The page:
But also, make your own damn list. What have you done? What have you seen that gave you chills, made you breath deeply at a sight or experience? What has filled you with wonder? Despite feeling a bit like Hard Harry in asking this, your bribers welcome your contributions to this list of wonder filled experiences.

We're waiting. And we're not known for our patience.

Posted by lbassi 14:25 Archived in Serbia Comments (3)

Good Riddance, Bulgaria.

We've Come Undone...

If anyone invites you on a trip to Bulgaria, say no. Say no and run away fast. You'd probably have a better time biting your own hand off for a week.

Before you all label me irrational and judgmental (which let's be honest, you already have) allow me to relate some circumstances. Just a sad tale of two sisters with a dream. A dream of seeing the world. Of heading out with nothing but the clothes on our backs, 30 pounds of crap and this dream. Of being bathed in the warm embrace of the world and her children. Of being wrapped in the bosom of mother earth. I quote Henry Mancini- "Two drifters off to see the world/ there's such a lot of world to see..."

Are you getting all this?

Your two hopeful dreams crossed the border into Bulgaria one chilly spring night. And got eaten for dinner.

Alison, face aglow with displeasure:
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Alright, not eaten for dinner. Having been to India, my standards for getting my ass handed to me by a particular nation are a bit left of center. But I will tell you, after a week of giving it the old college, try, we crossed into Serbia this morning, raised our fists to Bulgaria, cursed the land, their people and stomped on our Bulgaria Lonely Planet pages.

And what happened in this short week that poisoned us to this seemingly harmless place?

Well for starters...

Cyrillic is not the easiest language out there. We can't read a damn word of it and there's no English to be had. So we landed ourselves back in the world of intensive pantomime, stick figure drawings and Alison's bootleg Czech. None of which was appreciated. An entire nation without a sense of humor...

Now, if it were this alone, I would forgive. Been in many a place where I can't speak/read/write the language and I certainly don't expect everyone to learn English for my convenience. Or laugh with me as I try to learn their mother tongue. But...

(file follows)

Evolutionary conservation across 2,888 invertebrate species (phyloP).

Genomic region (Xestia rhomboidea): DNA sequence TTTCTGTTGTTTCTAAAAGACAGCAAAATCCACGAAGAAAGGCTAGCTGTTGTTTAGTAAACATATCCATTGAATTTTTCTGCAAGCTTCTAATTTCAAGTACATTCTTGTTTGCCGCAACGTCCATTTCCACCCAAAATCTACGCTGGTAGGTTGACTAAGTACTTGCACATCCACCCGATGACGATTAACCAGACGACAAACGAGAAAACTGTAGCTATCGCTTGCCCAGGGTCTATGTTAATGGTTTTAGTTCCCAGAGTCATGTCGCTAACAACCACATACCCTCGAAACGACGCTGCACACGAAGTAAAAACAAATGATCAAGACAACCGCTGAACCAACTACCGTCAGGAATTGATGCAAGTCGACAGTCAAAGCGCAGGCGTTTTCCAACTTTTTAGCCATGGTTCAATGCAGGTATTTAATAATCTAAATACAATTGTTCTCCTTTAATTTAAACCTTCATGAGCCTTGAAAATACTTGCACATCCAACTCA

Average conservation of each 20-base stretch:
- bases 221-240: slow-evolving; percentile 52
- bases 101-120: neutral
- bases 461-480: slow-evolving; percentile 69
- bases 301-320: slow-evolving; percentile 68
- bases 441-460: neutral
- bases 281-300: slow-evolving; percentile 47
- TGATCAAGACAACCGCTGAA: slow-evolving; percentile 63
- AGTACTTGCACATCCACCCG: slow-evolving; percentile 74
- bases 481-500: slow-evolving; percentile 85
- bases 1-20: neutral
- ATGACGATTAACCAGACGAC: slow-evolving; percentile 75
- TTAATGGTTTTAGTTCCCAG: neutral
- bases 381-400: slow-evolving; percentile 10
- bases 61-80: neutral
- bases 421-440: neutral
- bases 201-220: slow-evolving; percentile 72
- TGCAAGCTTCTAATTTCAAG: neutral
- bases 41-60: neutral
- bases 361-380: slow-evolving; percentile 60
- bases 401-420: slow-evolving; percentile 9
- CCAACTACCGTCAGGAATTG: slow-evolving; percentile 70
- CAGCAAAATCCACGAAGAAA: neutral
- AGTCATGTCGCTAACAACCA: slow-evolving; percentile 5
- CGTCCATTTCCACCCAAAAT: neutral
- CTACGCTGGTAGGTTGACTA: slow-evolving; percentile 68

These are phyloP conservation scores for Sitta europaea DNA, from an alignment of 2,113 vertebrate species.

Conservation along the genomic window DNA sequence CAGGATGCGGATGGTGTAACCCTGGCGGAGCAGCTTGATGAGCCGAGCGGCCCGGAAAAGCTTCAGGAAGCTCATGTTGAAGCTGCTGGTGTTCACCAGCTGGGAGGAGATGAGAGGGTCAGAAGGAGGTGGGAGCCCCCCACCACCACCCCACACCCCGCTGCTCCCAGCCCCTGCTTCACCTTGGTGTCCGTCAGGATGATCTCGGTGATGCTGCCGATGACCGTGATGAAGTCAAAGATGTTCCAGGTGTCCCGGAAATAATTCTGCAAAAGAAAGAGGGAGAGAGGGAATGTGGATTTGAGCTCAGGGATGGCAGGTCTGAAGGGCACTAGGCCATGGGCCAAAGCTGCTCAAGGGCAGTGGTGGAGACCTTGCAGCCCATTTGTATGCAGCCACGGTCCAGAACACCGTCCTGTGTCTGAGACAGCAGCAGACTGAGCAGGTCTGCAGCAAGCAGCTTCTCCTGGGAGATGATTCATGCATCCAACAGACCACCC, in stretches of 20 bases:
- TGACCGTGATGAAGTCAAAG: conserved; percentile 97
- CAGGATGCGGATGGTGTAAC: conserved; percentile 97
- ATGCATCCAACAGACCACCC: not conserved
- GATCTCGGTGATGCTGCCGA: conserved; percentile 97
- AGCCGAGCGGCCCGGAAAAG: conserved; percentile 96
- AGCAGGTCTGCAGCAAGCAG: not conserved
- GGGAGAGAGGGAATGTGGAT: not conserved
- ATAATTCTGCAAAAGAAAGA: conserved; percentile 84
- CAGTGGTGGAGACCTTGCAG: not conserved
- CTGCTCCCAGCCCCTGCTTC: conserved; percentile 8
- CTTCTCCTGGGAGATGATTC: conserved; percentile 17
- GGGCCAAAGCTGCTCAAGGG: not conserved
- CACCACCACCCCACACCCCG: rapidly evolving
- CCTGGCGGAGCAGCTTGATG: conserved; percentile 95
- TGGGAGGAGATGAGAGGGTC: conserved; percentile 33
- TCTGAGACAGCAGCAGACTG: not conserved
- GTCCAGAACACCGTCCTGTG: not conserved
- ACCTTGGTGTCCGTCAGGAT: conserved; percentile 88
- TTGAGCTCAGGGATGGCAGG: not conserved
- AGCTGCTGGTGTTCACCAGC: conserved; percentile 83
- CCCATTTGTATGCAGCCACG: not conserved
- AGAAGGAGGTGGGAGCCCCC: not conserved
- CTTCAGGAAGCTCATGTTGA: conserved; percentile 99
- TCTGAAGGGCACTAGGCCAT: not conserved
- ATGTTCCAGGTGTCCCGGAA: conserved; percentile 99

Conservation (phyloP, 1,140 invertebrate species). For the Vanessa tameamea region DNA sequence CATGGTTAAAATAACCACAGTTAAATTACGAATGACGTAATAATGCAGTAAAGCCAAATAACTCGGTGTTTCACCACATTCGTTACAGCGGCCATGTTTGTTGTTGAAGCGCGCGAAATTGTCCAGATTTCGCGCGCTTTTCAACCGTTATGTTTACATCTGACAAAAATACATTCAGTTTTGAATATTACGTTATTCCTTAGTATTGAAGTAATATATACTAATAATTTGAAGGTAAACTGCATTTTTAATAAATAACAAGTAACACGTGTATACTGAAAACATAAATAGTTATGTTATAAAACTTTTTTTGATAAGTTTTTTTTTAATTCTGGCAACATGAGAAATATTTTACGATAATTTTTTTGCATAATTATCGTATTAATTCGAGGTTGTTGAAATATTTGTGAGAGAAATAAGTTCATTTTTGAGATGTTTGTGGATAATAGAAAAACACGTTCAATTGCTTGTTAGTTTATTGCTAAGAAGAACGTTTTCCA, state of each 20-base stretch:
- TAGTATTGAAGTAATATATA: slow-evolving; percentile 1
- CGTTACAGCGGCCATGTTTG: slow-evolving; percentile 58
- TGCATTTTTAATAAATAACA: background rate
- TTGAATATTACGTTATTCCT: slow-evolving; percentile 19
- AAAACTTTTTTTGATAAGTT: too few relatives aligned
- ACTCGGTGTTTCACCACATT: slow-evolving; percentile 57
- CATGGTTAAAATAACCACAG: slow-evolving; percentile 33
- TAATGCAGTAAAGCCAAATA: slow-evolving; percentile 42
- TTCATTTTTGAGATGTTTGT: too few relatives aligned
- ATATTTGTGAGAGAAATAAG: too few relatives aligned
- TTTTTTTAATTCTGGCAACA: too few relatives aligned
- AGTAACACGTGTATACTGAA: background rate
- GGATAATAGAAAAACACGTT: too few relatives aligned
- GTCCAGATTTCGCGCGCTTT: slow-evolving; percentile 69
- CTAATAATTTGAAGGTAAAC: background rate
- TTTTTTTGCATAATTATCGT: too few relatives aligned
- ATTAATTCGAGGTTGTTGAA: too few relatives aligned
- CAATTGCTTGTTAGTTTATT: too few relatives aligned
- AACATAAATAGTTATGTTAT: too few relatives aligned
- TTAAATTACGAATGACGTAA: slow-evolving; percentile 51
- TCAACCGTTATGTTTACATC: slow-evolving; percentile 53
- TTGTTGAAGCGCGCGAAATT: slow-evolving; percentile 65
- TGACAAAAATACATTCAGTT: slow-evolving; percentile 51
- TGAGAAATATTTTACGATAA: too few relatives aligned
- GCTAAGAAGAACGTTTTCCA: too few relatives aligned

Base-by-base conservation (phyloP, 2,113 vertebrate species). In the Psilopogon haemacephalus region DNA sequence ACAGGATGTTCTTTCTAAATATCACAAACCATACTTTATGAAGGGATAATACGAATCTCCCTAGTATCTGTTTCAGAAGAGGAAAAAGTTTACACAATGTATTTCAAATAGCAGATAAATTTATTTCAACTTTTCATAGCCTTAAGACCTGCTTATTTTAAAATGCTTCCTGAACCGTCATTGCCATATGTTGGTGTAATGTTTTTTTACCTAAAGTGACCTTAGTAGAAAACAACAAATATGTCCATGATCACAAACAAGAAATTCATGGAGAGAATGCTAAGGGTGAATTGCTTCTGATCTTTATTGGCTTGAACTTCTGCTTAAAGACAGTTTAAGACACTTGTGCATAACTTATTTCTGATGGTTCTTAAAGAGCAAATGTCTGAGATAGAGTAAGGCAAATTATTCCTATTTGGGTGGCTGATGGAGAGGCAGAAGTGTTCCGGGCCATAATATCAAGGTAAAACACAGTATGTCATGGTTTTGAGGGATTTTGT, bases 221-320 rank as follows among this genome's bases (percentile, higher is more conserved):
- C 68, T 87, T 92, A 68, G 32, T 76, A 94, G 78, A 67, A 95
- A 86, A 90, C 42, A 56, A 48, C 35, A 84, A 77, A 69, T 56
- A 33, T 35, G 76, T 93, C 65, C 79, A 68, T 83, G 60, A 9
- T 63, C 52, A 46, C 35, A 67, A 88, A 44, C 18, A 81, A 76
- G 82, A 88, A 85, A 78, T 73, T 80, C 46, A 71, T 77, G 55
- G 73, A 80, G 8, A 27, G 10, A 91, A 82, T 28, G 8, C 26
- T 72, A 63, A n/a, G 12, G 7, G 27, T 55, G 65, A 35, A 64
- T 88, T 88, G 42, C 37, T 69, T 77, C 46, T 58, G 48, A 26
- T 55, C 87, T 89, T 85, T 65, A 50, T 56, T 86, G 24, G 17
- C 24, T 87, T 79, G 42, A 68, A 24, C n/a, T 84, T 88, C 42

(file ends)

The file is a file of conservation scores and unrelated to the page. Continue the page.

We were also forced to bribe some jackass tram inspectors. Now being a briber, you'd think there'd be no objection. We like bribes. We understand bribes. We expected to pay them. But not to a ticket inspector with a mullet who looked at our perfectly legal and stamped tickets and decided to worm some money out of foreigners anyway. He insisted that we stamped them on the "wrong side" hauled us off the train, surrounded us with two of his buddies all of whom were yelling "money! pay! police! jail! passport!" at us. There were also several strange handcuff motions that could be interpreted as either "your American ass will be smarting in jail if you don't pay our $15 fine" or "I'm crazy about S and M, how about you?"

That's pretty much where the wheels came off the wagon. My sister, having spent a year in India and therefore determined to be nobody's fool, started screaming back at them about corruption and in clear, concise, if vehement English, declared them all to be bad people. Dreaming of an overnight in a Bulgarian jail did not sit well with me, however, and I hissed at her to pay the money, much to her chagrin.

In the end, we paid, made a series of rude gestures and left. We choose to think of this as a bribe instead of plain extortion and targeting of foreigners. It's how we sleep at night. Again, not the Maoist rebels, but what can you do.

Finally...and perhaps finally, as this part is rather catty and I'm secretly hoping you get bored and move onto youtube before you realize just how shallow and obnoxious we really are...there's Bulgarian fashion.

Imagine Julia Roberts in "Pretty Woman. Pre-classy makeover. Now join it with what was in style just before the Berlin Wall fell.

That's pretty much what we're looking at.

Hair is crimped. (Do they still sell crimpers?)
Boots of red pleather or sparkling gold.
Men wearing vests...with nothing underneath.

It's pretty shocking. Two pictures to illustrate:

Display window in fancy Bulgarian department store:
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Two young, attractive women walking down the street:
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That's right. One is a lime green jumpsuit. The other is wearing capris, navy blue tights and black strappy shoes.

Couple this with some terrible maps, a ridiculous dearth of internet, consistently mediocre meals and the rain...can you blame us?

Okay. After 8 months in Asia, Africa and the Middle East, I'm not the easiest to impress anymore. And given this fact, I will admit it's quite pretty here. Nice mountains. Very green. I quote the great Wesley- "Not saying I'd like to build a summer home here, but the trees are actually quite lovely."
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Another interesting and positive fact about Bulgaria: allies with Germany during WWII in hope of annexing Macedonia. However, when the Nazi's informed the Bulgarian King and Orthodox Church leadership about the Final Solution and asked for full cooperation, Bulgaria said "Ne," saving up to 50,000 lives. Impressive, no? Well done, Bulgaria.

See? Spirit of generosity. Being a big person. Staying positive, looking for the good.

(But good riddance, I say.)

p.s. Serbia is 4 lovers.
No. Really.

Posted by lbassi 05:31 Archived in Bulgaria Comments (3)